“[The images in my series] may be slightly romanticised, but I really do love New York,” photographer Daniel Weiss tells It’s Nice That. Daniel’s images are American through and through, documenting everything from Elvis impersonators to bowling alleys and motorcycle racers. Although his subjects are wide-ranging as well as captivating, it is his ongoing series New York, depicting the city where he was born and bred, that particularly caught our eye.
“I have always been around cameras,” Daniel explains. Both his mother and his aunt were artists and it was the latter who leant him his first camera to use on summer trips to Cape Cod. “Almost immediately, I knew it was for me,” he recalls. After taking photography classes in high school, his father bought him his own camera and he’s never stopped shooting since, making his way through rolls and rolls of black and white film. “Although I do shoot in colour, New York is almost always in black and white,” Daniel explains. When he first discovered his love for “the magic of the darkroom,” it was New York that provided him with a subject and the beginning of a decade-long project.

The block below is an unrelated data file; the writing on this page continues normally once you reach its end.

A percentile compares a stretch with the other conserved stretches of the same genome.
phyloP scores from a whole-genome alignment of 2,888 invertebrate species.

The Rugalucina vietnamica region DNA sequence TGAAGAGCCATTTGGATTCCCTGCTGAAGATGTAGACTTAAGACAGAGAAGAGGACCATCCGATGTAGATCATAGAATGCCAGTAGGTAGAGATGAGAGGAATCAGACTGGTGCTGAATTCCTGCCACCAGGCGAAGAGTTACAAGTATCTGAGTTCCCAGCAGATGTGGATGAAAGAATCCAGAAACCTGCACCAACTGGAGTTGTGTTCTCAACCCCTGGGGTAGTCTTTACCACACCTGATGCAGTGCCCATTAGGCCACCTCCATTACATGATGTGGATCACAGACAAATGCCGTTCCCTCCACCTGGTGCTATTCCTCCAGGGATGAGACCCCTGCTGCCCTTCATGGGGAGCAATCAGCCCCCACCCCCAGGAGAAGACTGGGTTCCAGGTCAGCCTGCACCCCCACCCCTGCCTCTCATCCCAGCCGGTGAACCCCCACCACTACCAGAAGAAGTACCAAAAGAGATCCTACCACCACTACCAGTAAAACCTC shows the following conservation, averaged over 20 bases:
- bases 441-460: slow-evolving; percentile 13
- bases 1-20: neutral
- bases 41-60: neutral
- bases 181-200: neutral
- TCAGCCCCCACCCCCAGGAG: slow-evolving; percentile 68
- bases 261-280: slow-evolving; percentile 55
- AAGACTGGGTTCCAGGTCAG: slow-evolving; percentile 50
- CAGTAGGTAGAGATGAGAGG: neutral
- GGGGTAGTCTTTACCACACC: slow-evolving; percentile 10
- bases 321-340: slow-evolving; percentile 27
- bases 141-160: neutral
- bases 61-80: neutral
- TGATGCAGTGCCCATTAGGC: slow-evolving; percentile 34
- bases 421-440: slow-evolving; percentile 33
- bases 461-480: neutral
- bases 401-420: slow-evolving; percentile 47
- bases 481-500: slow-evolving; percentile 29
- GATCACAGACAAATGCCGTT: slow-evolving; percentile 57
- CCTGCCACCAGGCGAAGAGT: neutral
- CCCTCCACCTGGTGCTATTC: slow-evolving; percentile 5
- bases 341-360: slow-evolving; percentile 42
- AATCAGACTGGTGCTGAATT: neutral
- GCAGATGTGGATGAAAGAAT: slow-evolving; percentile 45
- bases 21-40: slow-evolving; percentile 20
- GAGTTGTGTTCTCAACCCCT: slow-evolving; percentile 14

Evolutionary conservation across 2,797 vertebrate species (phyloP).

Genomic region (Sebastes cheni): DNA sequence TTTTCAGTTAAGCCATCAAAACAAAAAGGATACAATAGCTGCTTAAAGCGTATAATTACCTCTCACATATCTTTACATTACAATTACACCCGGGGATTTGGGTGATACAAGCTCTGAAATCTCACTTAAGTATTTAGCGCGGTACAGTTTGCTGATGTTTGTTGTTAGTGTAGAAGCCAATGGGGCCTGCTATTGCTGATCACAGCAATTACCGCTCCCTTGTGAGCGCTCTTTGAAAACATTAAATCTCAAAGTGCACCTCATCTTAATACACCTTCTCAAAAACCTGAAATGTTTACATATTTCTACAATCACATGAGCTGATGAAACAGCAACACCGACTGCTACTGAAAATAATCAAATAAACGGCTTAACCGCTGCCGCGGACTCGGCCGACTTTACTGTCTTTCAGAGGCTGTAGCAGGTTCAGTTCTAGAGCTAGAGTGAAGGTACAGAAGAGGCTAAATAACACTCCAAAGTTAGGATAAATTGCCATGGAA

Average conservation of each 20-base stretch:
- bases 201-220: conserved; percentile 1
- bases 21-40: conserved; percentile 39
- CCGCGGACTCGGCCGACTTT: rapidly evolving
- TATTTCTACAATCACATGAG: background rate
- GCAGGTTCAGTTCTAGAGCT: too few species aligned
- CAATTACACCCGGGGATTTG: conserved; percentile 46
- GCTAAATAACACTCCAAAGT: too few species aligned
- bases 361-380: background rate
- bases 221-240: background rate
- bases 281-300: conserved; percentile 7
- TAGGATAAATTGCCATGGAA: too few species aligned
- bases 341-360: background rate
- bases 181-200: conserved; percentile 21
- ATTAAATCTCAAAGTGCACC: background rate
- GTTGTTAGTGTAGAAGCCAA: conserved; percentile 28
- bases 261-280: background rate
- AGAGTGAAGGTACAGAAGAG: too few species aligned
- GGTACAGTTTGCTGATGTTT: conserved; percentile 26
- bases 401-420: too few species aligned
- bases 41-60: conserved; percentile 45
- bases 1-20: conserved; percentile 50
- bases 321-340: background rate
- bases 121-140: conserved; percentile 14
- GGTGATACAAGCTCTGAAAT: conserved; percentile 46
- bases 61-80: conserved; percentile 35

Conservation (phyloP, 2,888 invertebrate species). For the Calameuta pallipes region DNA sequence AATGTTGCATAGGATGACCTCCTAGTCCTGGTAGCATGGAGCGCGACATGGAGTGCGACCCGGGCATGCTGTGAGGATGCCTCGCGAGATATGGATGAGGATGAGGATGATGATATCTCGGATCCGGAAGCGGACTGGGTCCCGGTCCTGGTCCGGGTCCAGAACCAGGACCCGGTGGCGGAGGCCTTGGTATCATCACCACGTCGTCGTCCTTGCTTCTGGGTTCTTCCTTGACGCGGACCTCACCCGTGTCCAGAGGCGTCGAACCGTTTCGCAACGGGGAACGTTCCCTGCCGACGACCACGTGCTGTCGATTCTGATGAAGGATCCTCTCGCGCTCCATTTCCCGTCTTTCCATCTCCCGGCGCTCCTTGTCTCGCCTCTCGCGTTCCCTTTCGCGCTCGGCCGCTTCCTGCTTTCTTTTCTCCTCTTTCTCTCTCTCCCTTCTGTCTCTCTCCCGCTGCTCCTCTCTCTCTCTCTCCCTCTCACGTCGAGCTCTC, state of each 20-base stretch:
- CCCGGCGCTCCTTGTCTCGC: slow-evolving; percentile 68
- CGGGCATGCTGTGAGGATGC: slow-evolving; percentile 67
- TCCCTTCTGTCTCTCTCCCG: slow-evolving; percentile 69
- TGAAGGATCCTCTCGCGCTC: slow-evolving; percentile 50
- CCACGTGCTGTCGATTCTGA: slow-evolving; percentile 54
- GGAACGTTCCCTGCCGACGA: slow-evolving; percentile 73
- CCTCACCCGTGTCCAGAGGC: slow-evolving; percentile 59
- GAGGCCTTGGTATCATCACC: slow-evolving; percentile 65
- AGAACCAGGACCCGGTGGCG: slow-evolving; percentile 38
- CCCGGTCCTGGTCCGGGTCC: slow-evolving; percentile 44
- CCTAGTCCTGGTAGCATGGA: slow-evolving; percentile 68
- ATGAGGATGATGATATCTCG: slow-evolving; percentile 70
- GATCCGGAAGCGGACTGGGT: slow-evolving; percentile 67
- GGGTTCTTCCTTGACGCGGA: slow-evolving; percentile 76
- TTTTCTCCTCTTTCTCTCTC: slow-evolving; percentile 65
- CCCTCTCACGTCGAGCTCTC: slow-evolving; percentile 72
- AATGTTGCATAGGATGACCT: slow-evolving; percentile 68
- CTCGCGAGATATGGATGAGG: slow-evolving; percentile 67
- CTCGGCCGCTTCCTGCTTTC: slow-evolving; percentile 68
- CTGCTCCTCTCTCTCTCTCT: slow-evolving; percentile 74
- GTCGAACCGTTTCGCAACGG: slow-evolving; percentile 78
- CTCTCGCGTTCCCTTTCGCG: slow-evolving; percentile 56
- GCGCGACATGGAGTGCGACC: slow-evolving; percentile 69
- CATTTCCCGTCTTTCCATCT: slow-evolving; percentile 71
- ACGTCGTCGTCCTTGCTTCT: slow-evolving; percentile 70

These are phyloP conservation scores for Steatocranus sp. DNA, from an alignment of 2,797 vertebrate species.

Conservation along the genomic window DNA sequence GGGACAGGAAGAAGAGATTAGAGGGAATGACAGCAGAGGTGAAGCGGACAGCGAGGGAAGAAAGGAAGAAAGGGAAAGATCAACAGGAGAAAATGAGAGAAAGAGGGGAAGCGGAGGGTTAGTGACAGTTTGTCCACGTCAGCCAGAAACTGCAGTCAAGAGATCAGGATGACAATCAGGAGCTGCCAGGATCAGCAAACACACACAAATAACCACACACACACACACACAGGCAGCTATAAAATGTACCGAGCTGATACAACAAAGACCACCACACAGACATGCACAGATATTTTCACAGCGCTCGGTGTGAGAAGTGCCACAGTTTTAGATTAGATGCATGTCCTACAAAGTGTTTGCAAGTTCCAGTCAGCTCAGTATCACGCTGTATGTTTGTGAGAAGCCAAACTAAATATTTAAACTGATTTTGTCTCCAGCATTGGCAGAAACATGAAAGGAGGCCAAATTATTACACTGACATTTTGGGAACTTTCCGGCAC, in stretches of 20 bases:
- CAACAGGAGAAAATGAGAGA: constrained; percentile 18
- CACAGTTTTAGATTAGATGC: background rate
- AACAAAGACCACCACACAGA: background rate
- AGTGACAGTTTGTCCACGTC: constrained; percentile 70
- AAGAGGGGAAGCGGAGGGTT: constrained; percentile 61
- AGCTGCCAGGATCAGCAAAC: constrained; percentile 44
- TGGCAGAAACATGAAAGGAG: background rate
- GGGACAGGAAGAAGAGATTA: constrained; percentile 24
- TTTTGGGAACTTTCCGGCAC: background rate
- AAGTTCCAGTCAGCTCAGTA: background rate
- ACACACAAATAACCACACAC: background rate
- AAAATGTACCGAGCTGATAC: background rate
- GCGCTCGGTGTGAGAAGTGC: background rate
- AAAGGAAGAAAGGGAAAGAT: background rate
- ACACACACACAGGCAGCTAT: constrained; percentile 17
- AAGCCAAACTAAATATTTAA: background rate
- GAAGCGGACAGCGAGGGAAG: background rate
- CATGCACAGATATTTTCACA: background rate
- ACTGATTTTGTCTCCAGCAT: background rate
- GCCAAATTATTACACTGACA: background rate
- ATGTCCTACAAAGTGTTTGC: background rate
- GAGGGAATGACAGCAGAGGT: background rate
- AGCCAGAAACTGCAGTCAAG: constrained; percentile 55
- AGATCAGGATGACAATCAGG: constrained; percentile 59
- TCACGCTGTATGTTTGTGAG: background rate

Although the earliest images in New York were taken in 2006, they have the quality of something much older. The high-contrast characters coupled with Daniel’s snapshot style compositions make reference to the work of many of the great American photographers, such as Garry Winogrand or Robert Frank. Featuring both strangers and friends and with too many stories to recall (“maybe that’s for my memoirs” he jokes), New York demonstrates the narrative abilities of street photography as a genre.
In choosing who and what to document, Daniel’s photographs portray a city full of life and unexpected happenings. “I’ve never lived anywhere else,” he comments, “so I’m trying to portray a New York that may not quite exist, but is my ideal version of it.” In creating such a cohesive body of work, Daniel tells the story of the New York that he knows – the one he grew up with.
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